Flour your pastry board well using your hand to spread out the flour over the board evenly. Roll your rolling pin in the flour. Roll out one disk of the dough by rolling forward then back and then sideways, repeating until the dough is about 1/8 inch thick (very thin but workable) and about 10 inches round. Do not over roll or it will toughen your dough. If you find it sticking a bit when rolling, just add more flour to the rolling pin or to the board where ever it sticks.
Spread 1/2 of your jelly over the dough evenly, spreading it just short of the edge. Sprinkle on 1/2 of your cinnamon and sugar mixture and then 1/2 of the pecans and chocolate chips or other fillings you chose. Use a sheet of wax paper gently place over the dough with the toppings and press the toppings in a bit. Remove the wax paper and save for your second disk of dough. If you have a pizza slicer, it is the perfect tool for slicing the dough into half and then half again and then into little equal slices. See detailed explanation and photos above. I tend to slice each quarter of the dough into quarters like pizza or pie slices to make petite cookies which I prefer.
Roll each slice from the outside, wide edge, to the inside; tightly, like a sleeping bag. Once it is rolled up, give it a little bend forward to form the crescent shape and place on a cookie sheet lined with a Silpat mat or parchment paper.
Once all of the cookies from the first disk are on the cookie sheet, refrigerate the cookie sheet for 30 minutes and work with your second disk of dough. Repeat the steps above for rolling out the dough. Repeat all of the steps with second disk and turn your oven on to 350 degrees F. to preheat.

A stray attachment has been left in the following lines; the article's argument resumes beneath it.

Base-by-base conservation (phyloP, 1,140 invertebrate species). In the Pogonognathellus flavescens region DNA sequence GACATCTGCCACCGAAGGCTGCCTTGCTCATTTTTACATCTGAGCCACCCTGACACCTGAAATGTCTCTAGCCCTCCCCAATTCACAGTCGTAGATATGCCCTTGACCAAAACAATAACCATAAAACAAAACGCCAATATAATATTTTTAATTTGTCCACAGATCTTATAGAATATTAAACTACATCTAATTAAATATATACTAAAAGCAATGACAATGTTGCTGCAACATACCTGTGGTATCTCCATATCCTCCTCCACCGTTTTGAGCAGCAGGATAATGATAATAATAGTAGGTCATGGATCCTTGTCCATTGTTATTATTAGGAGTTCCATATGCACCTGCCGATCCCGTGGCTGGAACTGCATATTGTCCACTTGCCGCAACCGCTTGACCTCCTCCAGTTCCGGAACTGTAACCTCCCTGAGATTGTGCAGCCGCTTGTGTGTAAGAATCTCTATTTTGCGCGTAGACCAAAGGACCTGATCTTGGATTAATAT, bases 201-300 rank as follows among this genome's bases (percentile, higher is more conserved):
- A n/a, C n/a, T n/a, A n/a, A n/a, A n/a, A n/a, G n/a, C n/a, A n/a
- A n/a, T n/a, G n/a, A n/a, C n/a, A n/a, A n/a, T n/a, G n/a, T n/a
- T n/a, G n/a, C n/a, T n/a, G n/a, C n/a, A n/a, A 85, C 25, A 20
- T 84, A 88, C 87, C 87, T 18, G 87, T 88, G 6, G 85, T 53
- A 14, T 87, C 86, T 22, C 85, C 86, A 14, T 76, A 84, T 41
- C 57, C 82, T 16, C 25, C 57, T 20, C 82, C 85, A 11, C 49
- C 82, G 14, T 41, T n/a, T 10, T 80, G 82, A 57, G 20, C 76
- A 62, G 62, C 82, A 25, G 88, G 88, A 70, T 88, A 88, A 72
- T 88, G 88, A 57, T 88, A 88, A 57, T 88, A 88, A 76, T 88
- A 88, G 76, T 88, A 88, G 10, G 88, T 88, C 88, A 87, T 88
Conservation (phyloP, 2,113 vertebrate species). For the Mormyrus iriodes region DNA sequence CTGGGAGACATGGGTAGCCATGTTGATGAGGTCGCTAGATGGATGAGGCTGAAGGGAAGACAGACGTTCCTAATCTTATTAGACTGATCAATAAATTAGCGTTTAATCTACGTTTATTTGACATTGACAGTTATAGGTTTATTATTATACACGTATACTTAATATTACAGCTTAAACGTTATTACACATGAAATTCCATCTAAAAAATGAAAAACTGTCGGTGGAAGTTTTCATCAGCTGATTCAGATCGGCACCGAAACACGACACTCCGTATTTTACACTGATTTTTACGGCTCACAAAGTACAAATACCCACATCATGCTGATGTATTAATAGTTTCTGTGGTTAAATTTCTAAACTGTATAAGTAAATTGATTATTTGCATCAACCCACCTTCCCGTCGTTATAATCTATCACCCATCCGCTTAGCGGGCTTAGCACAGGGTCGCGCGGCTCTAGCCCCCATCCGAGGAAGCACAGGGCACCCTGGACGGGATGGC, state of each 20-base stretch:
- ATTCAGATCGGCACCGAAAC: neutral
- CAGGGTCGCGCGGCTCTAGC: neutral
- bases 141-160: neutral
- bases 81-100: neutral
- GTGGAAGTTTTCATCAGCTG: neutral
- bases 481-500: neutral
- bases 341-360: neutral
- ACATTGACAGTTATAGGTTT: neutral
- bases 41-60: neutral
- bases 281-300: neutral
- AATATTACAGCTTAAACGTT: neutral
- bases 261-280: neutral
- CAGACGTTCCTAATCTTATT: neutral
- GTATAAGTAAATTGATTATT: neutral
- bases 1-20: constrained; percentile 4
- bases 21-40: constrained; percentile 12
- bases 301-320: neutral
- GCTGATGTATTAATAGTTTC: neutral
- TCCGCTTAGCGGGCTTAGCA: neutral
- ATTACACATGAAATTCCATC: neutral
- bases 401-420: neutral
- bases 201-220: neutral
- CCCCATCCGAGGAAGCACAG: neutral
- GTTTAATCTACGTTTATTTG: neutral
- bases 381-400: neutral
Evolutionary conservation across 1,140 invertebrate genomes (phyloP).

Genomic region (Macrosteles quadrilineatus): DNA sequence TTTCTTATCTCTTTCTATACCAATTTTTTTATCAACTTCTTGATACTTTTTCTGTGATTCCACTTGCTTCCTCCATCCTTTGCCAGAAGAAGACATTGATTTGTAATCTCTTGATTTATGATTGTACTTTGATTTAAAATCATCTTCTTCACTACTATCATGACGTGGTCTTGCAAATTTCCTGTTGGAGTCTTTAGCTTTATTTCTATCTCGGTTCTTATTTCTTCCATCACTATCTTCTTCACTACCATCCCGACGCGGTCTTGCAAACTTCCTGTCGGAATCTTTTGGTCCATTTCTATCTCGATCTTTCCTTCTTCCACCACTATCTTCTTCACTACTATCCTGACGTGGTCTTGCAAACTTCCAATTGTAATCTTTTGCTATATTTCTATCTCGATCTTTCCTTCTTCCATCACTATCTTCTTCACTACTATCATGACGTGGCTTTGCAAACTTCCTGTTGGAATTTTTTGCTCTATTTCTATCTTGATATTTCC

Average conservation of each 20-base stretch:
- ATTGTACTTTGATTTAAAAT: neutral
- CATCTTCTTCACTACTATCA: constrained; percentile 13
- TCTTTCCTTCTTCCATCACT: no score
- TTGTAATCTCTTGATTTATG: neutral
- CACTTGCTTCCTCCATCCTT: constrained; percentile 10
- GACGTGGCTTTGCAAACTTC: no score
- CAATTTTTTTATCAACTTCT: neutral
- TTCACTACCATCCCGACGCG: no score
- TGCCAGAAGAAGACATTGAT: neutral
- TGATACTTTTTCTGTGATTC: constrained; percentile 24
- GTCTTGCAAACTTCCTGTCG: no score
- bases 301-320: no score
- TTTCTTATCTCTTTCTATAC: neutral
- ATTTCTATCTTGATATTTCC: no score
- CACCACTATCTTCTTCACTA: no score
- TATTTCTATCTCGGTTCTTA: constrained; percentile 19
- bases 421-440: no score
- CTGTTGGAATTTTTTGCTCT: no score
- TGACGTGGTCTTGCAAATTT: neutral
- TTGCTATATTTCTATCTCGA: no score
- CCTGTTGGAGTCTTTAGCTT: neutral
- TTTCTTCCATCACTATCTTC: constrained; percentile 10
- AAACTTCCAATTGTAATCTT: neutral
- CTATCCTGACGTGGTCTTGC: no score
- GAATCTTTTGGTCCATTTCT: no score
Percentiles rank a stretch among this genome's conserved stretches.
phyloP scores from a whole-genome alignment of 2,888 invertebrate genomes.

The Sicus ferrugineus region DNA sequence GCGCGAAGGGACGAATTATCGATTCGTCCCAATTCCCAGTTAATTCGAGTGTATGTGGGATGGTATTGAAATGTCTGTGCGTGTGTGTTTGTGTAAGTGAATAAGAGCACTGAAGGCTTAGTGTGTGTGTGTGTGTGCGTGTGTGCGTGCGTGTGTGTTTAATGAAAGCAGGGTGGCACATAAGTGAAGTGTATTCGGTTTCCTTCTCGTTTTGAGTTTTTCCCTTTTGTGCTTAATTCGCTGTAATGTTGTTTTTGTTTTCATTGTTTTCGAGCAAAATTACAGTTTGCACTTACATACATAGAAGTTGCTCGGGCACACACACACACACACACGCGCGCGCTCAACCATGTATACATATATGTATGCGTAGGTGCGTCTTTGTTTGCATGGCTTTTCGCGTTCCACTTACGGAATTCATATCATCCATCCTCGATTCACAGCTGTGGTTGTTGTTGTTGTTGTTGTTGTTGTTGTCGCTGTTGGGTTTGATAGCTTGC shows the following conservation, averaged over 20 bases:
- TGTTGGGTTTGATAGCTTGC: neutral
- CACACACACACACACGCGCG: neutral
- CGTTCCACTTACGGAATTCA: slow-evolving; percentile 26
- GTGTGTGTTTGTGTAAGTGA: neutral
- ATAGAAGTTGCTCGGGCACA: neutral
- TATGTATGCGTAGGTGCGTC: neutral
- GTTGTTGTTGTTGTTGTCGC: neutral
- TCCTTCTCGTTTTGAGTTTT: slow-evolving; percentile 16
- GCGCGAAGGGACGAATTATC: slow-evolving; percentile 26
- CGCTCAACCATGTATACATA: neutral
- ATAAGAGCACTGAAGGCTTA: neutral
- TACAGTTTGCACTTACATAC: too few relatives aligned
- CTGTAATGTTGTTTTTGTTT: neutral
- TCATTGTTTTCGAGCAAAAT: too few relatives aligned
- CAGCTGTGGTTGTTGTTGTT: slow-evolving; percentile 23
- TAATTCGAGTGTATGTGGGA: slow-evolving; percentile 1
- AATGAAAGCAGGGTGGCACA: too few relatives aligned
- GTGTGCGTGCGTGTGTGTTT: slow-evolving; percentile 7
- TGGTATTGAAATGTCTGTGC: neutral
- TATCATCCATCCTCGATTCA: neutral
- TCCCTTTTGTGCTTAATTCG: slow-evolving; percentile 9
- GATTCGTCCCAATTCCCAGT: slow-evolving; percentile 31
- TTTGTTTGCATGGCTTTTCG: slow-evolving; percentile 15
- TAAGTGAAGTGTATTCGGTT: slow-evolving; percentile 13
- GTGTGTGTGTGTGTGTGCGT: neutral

Take your sheets out of the fridge. Beat one egg and stir in one teaspoon of water for your egg wash. Have ready two tablespoons of either the Turbinado or granulated sugar. Get a sheet of wax paper (size of a cookie sheet), and place all of the cookies from one sheet onto the wax paper. Brush each cookie with the egg wash and sprinkle a pinch of the sugar over the top. Place the cookies back onto the cookie sheet and bake for about 20-25 minutes or until they turn just a bit golden. Please eat one straight out of the oven, watching out for burning hot jam and scalding melted chocolate. Now go bake the rest. Enjoy!
February 26, 2011 at 1:31 am
Then I have never lived. These are gorgeous.
February 26, 2011 at 7:38 am
I wish I could send you some right through the computer! Thanks for the compliment.
February 26, 2011 at 4:43 am
Looks so delicious, I have to make those for my kids!
February 26, 2011 at 8:52 am
And I’ll make frog cookies. Yours look delicious!
February 26, 2011 at 5:57 am
These look perfect! Such an awesome job, this is going on my to-do list! 🙂
February 26, 2011 at 7:38 am
Let me know how it goes! Thanks!
February 26, 2011 at 6:16 am
I was definitely super intimidated by rugelach for a long while and was totally scared to make them. But homemade is way better than storebought (which is hard to do with these because they really are so good to begin with!). And they are way easier than they seem. Yours turned out beautifully! I love that filling.
February 26, 2011 at 7:37 am
Very, very easy for people who enjoy cookie. You will be a whiz at them if you are not already.
February 26, 2011 at 6:23 am
Ever since my college roommate introduced me to her mom’s rugelach, I’ve been in love! Can’t wait to make these — thanks 🙂
February 26, 2011 at 8:55 am
Let me know how they turn out!
February 26, 2011 at 6:26 am
Geni, this was on my list to do this weekend and post, but I have to say your details, pics and comments make such a great and interesting read! They are one of my favorite little desserts. I normally use Ina’s recipe, but I’ll have to try this one out!
February 26, 2011 at 7:37 am
I almost used Ina’s recipe. This was a first time for me. They came out great. Funny thing is I actually made both Martha’s and Dorie Greenspan’s recipes and baked them both up. I needed a lot of cookies for this weekend. I loved Dorie’s as well but thought Martha’s made for a dough that was much easier to roll and tasted fantastic. I will have to try Ina’s too!